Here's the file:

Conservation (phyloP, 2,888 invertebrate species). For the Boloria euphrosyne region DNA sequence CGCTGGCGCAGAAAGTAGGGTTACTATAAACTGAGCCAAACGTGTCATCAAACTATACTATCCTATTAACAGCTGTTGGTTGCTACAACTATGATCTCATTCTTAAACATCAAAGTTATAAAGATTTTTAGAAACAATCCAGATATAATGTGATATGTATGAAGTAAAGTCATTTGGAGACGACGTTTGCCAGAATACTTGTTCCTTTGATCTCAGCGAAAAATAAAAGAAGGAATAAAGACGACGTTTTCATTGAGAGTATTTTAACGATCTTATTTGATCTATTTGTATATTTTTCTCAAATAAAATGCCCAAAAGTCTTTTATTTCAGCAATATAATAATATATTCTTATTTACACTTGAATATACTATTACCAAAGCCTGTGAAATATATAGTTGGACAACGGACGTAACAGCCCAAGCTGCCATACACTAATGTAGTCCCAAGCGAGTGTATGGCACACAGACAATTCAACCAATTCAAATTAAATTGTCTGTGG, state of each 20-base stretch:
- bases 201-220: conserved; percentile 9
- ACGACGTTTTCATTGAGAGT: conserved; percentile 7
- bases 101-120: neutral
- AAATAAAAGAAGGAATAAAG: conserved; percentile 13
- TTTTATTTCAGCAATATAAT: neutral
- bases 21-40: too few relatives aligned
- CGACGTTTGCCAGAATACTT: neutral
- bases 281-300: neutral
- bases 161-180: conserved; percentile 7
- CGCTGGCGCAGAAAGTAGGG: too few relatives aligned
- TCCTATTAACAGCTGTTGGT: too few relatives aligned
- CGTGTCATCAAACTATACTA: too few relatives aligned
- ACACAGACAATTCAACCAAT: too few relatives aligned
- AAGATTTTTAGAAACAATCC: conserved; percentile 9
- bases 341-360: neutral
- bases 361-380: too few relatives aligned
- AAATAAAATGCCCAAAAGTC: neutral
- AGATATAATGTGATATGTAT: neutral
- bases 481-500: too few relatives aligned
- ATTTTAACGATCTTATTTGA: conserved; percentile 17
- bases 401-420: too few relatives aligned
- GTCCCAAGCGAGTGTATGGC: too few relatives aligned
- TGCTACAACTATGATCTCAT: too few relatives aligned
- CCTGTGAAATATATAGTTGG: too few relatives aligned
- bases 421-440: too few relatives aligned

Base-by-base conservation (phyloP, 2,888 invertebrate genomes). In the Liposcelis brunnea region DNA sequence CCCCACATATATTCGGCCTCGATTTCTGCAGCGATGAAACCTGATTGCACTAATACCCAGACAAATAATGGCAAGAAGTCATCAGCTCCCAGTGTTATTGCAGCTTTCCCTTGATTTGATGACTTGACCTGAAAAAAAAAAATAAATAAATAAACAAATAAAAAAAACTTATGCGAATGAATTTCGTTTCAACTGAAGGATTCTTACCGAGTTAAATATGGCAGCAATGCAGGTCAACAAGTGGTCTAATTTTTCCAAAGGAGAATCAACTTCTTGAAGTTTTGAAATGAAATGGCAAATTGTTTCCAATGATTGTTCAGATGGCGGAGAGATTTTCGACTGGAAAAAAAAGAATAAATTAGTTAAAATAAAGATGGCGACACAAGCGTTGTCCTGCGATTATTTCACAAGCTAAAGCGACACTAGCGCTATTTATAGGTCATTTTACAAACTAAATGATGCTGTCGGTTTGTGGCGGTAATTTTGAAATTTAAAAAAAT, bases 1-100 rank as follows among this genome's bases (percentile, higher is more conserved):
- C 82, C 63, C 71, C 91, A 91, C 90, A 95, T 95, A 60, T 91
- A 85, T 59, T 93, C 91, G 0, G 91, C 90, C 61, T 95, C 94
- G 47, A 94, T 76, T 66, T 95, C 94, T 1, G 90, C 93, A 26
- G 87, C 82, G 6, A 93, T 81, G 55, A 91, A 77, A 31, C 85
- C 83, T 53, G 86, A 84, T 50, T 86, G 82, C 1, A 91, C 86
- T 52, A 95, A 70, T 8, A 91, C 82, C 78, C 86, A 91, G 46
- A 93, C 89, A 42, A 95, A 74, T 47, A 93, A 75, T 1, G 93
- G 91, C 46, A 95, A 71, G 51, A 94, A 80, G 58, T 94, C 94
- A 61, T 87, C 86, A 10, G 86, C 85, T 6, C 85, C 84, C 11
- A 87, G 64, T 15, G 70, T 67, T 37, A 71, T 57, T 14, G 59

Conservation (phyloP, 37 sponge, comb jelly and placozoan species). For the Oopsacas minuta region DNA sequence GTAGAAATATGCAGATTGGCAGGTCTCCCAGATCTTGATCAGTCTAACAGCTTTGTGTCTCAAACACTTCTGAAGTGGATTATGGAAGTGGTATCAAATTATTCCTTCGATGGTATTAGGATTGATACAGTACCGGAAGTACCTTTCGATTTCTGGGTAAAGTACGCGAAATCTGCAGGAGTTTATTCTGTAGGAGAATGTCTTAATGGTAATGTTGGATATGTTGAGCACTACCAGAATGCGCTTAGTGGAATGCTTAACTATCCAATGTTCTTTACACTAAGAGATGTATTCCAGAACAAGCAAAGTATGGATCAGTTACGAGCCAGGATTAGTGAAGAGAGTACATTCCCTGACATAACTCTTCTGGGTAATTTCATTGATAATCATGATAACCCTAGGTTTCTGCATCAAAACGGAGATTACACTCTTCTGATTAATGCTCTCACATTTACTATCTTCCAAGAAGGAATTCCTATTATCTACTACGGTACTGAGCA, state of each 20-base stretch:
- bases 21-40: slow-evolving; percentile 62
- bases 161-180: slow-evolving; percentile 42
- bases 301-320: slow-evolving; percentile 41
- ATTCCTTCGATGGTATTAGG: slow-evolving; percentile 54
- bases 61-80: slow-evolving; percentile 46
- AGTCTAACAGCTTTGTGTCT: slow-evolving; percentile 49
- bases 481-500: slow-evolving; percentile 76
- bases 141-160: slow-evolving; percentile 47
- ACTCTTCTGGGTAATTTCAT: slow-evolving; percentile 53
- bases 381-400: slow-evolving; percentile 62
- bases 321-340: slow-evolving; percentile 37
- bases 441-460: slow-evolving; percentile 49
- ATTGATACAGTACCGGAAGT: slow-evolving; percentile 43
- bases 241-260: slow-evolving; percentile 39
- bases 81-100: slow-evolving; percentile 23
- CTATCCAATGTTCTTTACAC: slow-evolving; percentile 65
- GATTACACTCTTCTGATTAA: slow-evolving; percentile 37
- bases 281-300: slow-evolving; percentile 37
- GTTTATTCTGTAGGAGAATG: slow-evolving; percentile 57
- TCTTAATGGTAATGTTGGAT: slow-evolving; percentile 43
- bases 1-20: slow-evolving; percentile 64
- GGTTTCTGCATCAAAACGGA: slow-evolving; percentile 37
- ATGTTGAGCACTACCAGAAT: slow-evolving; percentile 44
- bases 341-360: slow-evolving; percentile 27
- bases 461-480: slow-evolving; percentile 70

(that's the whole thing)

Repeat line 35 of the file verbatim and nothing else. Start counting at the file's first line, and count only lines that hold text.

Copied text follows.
- G 91, C 46, A 95, A 71, G 51, A 94, A 80, G 58, T 94, C 94